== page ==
One Silver Dollar
As told to Mark Hagenbuch around 1963 by his great Uncle Percy and corroborated in 1972 by his father’s first cousin, Bruce Hagenbuch.
Francis Eugene Hagenbuch (Uncle Gene) was the third child of Hiram and Mary Ann “Lindner” Hagenbuch (Grandma Hagenbuch). Born in 1877, he was 22 years old when his father Hiram died of cholera after one of the great floods in Milton, Pennsylvania. Eugene seems to have been the “apple of his mother’s eye” because Mary never could get over that he married that girl, Gertrude Robbins, and then went to Kansas to live with her.
No one knows for sure what was wrong with Gertrude; why Grandma never liked Uncle Gene’s wife. But, Grandma was a strong, opinionated lady and she never made up to Gertrude.
Soon after Uncle Gene and Gertrude married in about 1906, they went west to Kansas. In those days young folks were always going west to make their fortune. Eugene was probably not a farming type, unlike his younger brothers. All six of them had farms in Montour County, Pennsylvania. (The two eldest sons, Joseph William and Henry Bruce, had died young.)
Eugene seemed to have that wandering spirit, that yearning to do something on his own, away from his family. Maybe Gertrude was influential in that and maybe that’s why Grandma Hagenbuch never liked Gertrude.
Once in Kansas, as the story goes, Eugene and Gertrude ran a general store. However, it didn’t do too well and he wound up selling his store and working for the new owner. Who knows why Eugene came back to Montour County to visit the family. Maybe he missed his siblings and his mother, or maybe he came back to borrow money; but in 1913 he took the train from Kansas to Danville, Pennsylvania.
From there he traveled the few miles to the family farm where his brother Israel and his family lived; and where his very strong minded mother Mary, Grandma Hagenbuch, lived also. While he was there he became sick and, believe it or not, died.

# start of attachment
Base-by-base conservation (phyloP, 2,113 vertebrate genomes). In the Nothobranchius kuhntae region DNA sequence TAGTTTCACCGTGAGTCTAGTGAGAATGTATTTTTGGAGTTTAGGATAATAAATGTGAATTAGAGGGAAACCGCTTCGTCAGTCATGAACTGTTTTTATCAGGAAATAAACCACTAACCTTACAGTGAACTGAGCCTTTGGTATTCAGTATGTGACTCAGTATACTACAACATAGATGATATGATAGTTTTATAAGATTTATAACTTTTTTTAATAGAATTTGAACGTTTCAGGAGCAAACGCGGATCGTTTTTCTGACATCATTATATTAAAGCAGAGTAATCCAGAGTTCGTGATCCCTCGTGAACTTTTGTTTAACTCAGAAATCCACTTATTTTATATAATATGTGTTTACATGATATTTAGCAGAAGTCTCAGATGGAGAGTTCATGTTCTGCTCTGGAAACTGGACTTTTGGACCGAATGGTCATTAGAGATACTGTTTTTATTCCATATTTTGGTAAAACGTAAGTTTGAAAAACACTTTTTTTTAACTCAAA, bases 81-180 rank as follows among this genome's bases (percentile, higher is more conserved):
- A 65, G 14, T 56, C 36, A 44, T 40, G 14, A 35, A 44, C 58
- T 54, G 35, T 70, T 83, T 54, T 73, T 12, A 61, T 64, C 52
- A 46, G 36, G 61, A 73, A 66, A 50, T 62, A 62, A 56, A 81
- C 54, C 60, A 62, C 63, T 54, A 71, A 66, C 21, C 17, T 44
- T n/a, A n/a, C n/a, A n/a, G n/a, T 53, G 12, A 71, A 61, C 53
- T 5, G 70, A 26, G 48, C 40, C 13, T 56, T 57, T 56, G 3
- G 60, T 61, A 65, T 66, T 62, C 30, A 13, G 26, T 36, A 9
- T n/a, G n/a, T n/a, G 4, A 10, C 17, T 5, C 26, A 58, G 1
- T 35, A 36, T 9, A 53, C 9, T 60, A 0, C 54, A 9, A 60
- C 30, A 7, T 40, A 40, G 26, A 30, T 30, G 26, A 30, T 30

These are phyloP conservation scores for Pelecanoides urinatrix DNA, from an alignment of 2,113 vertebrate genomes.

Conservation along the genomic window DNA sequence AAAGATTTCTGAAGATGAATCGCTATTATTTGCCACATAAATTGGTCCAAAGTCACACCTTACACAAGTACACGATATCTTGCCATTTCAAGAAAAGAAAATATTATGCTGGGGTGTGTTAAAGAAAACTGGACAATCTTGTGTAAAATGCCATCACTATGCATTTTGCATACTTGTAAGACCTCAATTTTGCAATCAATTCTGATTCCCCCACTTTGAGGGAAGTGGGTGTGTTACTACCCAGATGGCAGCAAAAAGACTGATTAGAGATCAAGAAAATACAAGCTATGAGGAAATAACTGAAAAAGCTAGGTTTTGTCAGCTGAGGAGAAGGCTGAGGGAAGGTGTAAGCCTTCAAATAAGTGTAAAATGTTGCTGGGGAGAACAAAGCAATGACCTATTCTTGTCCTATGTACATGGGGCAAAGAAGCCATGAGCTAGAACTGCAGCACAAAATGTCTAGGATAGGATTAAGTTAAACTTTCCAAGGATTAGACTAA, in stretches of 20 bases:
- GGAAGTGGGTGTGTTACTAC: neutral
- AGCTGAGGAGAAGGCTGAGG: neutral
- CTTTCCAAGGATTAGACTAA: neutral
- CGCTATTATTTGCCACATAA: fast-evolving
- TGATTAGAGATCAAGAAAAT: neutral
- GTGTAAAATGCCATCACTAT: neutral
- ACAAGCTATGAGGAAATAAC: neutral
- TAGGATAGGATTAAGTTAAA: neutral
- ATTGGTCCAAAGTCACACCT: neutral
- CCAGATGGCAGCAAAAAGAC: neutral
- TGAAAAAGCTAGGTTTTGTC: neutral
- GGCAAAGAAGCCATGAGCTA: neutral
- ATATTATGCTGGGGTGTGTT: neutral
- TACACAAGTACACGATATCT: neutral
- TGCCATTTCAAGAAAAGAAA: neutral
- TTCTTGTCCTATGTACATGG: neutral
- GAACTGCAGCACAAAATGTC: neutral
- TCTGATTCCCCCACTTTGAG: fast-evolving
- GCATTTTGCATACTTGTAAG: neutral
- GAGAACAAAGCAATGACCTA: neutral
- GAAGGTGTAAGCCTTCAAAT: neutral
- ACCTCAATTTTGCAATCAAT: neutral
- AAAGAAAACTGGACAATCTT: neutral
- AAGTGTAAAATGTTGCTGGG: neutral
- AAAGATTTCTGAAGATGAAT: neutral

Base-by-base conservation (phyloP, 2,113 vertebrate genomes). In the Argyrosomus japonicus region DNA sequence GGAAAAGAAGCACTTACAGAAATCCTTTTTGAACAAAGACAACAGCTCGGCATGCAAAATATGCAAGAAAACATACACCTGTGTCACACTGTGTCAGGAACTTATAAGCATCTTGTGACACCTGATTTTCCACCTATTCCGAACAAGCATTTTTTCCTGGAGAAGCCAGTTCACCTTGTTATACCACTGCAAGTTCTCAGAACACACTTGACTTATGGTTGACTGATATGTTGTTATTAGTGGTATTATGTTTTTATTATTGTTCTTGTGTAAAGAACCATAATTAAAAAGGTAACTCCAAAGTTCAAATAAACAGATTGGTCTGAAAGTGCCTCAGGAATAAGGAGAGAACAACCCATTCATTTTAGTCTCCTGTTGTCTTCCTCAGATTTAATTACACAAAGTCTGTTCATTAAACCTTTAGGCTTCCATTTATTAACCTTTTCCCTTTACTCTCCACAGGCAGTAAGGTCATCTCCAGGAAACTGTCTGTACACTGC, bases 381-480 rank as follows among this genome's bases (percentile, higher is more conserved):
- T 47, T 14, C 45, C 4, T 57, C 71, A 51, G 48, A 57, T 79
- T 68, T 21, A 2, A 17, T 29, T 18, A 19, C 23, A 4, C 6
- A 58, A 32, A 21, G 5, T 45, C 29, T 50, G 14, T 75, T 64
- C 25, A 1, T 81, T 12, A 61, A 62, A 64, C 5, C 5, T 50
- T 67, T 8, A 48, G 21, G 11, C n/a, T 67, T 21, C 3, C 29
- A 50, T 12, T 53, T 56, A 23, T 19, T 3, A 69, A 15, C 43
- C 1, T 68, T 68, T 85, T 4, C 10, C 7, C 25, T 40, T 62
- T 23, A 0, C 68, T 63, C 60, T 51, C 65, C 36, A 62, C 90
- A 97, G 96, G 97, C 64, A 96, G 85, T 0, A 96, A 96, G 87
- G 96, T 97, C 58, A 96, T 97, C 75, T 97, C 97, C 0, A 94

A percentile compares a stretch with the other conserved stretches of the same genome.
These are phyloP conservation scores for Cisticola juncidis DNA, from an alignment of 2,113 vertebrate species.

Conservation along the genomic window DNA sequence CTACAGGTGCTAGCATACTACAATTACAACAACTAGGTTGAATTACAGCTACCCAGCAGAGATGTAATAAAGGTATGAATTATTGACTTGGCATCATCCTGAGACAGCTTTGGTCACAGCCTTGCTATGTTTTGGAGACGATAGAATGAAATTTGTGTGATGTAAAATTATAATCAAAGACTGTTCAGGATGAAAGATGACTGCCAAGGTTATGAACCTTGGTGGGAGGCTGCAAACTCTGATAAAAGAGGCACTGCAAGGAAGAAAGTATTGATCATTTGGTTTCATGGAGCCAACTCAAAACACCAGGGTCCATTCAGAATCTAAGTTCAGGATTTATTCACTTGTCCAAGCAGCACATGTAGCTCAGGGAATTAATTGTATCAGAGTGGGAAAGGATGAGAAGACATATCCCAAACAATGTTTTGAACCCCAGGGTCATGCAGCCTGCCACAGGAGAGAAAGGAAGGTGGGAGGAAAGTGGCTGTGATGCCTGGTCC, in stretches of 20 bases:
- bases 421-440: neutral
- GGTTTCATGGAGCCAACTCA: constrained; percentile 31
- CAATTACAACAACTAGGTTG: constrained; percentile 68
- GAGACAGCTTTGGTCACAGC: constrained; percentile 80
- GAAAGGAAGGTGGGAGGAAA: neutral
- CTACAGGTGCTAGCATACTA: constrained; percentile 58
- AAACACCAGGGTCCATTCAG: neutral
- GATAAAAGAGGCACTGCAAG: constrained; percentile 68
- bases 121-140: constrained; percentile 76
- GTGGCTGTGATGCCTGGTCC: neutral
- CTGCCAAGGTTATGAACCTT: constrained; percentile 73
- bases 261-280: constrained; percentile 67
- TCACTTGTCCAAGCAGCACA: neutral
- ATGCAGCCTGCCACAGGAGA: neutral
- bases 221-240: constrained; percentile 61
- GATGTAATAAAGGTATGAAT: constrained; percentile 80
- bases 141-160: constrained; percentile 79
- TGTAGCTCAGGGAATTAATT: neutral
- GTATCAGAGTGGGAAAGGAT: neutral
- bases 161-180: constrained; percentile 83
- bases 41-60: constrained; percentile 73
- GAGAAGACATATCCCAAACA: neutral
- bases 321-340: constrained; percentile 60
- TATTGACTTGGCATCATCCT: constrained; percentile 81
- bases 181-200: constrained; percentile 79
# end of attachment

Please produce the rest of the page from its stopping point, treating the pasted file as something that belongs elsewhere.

A telegram was sent to his wife Gertrude in Kansas. We can imagine she was heart broken at the news and immediately got on a train for the several day trip back to Pennsylvania. However, in the meantime, Grandma Hagenbuch decided she was not waiting for the mourning widow to arrive; not that woman, the Robbins girl!
Instead, she made plans and had her beloved third son Eugene buried in the family plot at Oak Grove Church. A day late, Gertrude arrives only to find that her loving husband had already been put into the ground. All of this without her being able to pay her respects and mourn him as she should.
We can imagine that there were likely words between daughter-in-law Gertrude and mother-in-law Mary. What they were or the force of that confrontation, we’ll never know. We do know that Gertrude traveled back to Kansas and with that, the story might have ended. For Gertrude is not buried beside Uncle Gene at Oak Grove, which could mean that she stayed in Kansas and remarried.
But, the story does not end. Three years later in 1916 Mary dies. She was laid to rest at Oak Grove beside her husband Hiram, who had died 19 years earlier. The story goes that her last will and testament was viewed by the lawyer and in it Gertrude “Robbins” Hagenbuch, widow of Francis Eugene, was named along with Mary and Hiram’s eight living children: Kathryn Roat, Percy, Israel, Julia, Harry, Clarence, Franklin, and Luther.
Gertrude received a telegram from the lawyer stating that she had been left money in her deceased mother-in-law’s will and that she must come east for the reading of the will in order to collect the money. Thinking that Mary must have provided for the son that was the “apple of her eye” and that she, Gertrude, would be inheriting that cash, Gertrude purchased a train ticket and traveled to Danville, PA just as her deceased husband had back in 1913.
No one knows the type of reception she received. Were the others kind to her or did they snub her? Regardless, as the eight children and one widow stood in the lawyer’s office; as the will of Mary “Lindner” Hagenbuch was read; and as the estate was divided among those present; the last sentence was read: “And to my dearly departed son Francis Eugene’s widow, I leave…ONE…SILVER…DOLLAR!”
One can only imagine Gertrude’s anger or the looks from her deceased husband’s siblings. One can only imagine the time and money that she spent to travel back to Montour County, Pennsylvania from somewhere in Kansas only to receive one dollar.
In the end, that strongly opinionated lady, the one many of us call our great grandmother, had the last word even as she lay dead and silent in her grave.